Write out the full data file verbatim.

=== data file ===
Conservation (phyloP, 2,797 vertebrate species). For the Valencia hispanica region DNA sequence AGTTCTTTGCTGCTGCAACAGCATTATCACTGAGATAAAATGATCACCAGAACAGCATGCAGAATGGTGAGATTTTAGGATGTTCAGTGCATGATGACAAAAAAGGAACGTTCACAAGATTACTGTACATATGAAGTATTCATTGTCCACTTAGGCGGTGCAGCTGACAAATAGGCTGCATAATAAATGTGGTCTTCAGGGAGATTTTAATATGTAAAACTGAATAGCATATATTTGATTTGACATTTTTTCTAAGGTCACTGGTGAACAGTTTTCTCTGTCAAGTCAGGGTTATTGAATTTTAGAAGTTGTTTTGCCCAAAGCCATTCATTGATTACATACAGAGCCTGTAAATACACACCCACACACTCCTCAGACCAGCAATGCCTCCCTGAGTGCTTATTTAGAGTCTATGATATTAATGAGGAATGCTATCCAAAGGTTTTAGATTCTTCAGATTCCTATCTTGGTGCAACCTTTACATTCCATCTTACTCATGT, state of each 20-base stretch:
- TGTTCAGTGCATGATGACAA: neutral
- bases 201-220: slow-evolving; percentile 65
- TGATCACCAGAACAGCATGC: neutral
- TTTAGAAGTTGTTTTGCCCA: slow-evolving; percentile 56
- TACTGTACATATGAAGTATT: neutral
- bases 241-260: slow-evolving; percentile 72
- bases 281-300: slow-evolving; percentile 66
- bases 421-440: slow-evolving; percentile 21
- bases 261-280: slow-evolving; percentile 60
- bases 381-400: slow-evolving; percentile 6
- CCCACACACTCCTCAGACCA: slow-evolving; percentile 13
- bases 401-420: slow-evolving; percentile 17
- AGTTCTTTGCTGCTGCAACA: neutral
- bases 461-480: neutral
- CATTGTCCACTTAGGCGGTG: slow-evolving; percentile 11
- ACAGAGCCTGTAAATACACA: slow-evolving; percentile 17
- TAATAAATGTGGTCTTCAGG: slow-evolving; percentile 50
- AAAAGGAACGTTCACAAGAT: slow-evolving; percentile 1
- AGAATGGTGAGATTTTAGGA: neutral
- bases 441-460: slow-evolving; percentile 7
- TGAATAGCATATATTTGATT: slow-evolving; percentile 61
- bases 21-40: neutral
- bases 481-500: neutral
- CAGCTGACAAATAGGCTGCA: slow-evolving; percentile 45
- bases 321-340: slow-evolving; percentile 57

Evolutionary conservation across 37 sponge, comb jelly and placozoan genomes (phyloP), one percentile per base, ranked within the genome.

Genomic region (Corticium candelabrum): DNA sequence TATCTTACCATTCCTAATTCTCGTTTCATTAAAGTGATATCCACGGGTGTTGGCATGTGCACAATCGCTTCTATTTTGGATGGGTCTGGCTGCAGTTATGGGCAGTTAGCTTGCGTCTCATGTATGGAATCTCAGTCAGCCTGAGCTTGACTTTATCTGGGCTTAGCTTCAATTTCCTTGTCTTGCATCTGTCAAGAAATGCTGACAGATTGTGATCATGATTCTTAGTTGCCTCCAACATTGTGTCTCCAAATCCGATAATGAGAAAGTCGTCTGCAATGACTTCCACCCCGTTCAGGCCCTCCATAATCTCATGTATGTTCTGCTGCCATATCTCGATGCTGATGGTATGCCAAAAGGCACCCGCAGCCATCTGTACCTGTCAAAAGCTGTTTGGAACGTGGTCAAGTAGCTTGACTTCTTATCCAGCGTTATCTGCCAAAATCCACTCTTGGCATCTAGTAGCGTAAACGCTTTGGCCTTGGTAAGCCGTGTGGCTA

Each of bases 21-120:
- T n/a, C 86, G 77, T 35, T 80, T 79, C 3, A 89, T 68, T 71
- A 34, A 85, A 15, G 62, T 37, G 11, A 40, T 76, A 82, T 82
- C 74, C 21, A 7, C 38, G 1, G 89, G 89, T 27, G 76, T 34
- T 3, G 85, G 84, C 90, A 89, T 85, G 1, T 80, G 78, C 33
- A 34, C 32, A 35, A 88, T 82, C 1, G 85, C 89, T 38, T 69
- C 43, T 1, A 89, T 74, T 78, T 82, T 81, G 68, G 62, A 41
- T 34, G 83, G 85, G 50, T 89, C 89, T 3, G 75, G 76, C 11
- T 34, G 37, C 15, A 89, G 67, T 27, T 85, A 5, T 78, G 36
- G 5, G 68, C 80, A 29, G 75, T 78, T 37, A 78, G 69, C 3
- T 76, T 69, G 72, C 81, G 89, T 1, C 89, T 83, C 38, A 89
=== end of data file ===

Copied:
Conservation (phyloP, 2,797 vertebrate species). For the Valencia hispanica region DNA sequence AGTTCTTTGCTGCTGCAACAGCATTATCACTGAGATAAAATGATCACCAGAACAGCATGCAGAATGGTGAGATTTTAGGATGTTCAGTGCATGATGACAAAAAAGGAACGTTCACAAGATTACTGTACATATGAAGTATTCATTGTCCACTTAGGCGGTGCAGCTGACAAATAGGCTGCATAATAAATGTGGTCTTCAGGGAGATTTTAATATGTAAAACTGAATAGCATATATTTGATTTGACATTTTTTCTAAGGTCACTGGTGAACAGTTTTCTCTGTCAAGTCAGGGTTATTGAATTTTAGAAGTTGTTTTGCCCAAAGCCATTCATTGATTACATACAGAGCCTGTAAATACACACCCACACACTCCTCAGACCAGCAATGCCTCCCTGAGTGCTTATTTAGAGTCTATGATATTAATGAGGAATGCTATCCAAAGGTTTTAGATTCTTCAGATTCCTATCTTGGTGCAACCTTTACATTCCATCTTACTCATGT, state of each 20-base stretch:
- TGTTCAGTGCATGATGACAA: neutral
- bases 201-220: slow-evolving; percentile 65
- TGATCACCAGAACAGCATGC: neutral
- TTTAGAAGTTGTTTTGCCCA: slow-evolving; percentile 56
- TACTGTACATATGAAGTATT: neutral
- bases 241-260: slow-evolving; percentile 72
- bases 281-300: slow-evolving; percentile 66
- bases 421-440: slow-evolving; percentile 21
- bases 261-280: slow-evolving; percentile 60
- bases 381-400: slow-evolving; percentile 6
- CCCACACACTCCTCAGACCA: slow-evolving; percentile 13
- bases 401-420: slow-evolving; percentile 17
- AGTTCTTTGCTGCTGCAACA: neutral
- bases 461-480: neutral
- CATTGTCCACTTAGGCGGTG: slow-evolving; percentile 11
- ACAGAGCCTGTAAATACACA: slow-evolving; percentile 17
- TAATAAATGTGGTCTTCAGG: slow-evolving; percentile 50
- AAAAGGAACGTTCACAAGAT: slow-evolving; percentile 1
- AGAATGGTGAGATTTTAGGA: neutral
- bases 441-460: slow-evolving; percentile 7
- TGAATAGCATATATTTGATT: slow-evolving; percentile 61
- bases 21-40: neutral
- bases 481-500: neutral
- CAGCTGACAAATAGGCTGCA: slow-evolving; percentile 45
- bases 321-340: slow-evolving; percentile 57

Evolutionary conservation across 37 sponge, comb jelly and placozoan genomes (phyloP), one percentile per base, ranked within the genome.

Genomic region (Corticium candelabrum): DNA sequence TATCTTACCATTCCTAATTCTCGTTTCATTAAAGTGATATCCACGGGTGTTGGCATGTGCACAATCGCTTCTATTTTGGATGGGTCTGGCTGCAGTTATGGGCAGTTAGCTTGCGTCTCATGTATGGAATCTCAGTCAGCCTGAGCTTGACTTTATCTGGGCTTAGCTTCAATTTCCTTGTCTTGCATCTGTCAAGAAATGCTGACAGATTGTGATCATGATTCTTAGTTGCCTCCAACATTGTGTCTCCAAATCCGATAATGAGAAAGTCGTCTGCAATGACTTCCACCCCGTTCAGGCCCTCCATAATCTCATGTATGTTCTGCTGCCATATCTCGATGCTGATGGTATGCCAAAAGGCACCCGCAGCCATCTGTACCTGTCAAAAGCTGTTTGGAACGTGGTCAAGTAGCTTGACTTCTTATCCAGCGTTATCTGCCAAAATCCACTCTTGGCATCTAGTAGCGTAAACGCTTTGGCCTTGGTAAGCCGTGTGGCTA

Each of bases 21-120:
- T n/a, C 86, G 77, T 35, T 80, T 79, C 3, A 89, T 68, T 71
- A 34, A 85, A 15, G 62, T 37, G 11, A 40, T 76, A 82, T 82
- C 74, C 21, A 7, C 38, G 1, G 89, G 89, T 27, G 76, T 34
- T 3, G 85, G 84, C 90, A 89, T 85, G 1, T 80, G 78, C 33
- A 34, C 32, A 35, A 88, T 82, C 1, G 85, C 89, T 38, T 69
- C 43, T 1, A 89, T 74, T 78, T 82, T 81, G 68, G 62, A 41
- T 34, G 83, G 85, G 50, T 89, C 89, T 3, G 75, G 76, C 11
- T 34, G 37, C 15, A 89, G 67, T 27, T 85, A 5, T 78, G 36
- G 5, G 68, C 80, A 29, G 75, T 78, T 37, A 78, G 69, C 3
- T 76, T 69, G 72, C 81, G 89, T 1, C 89, T 83, C 38, A 89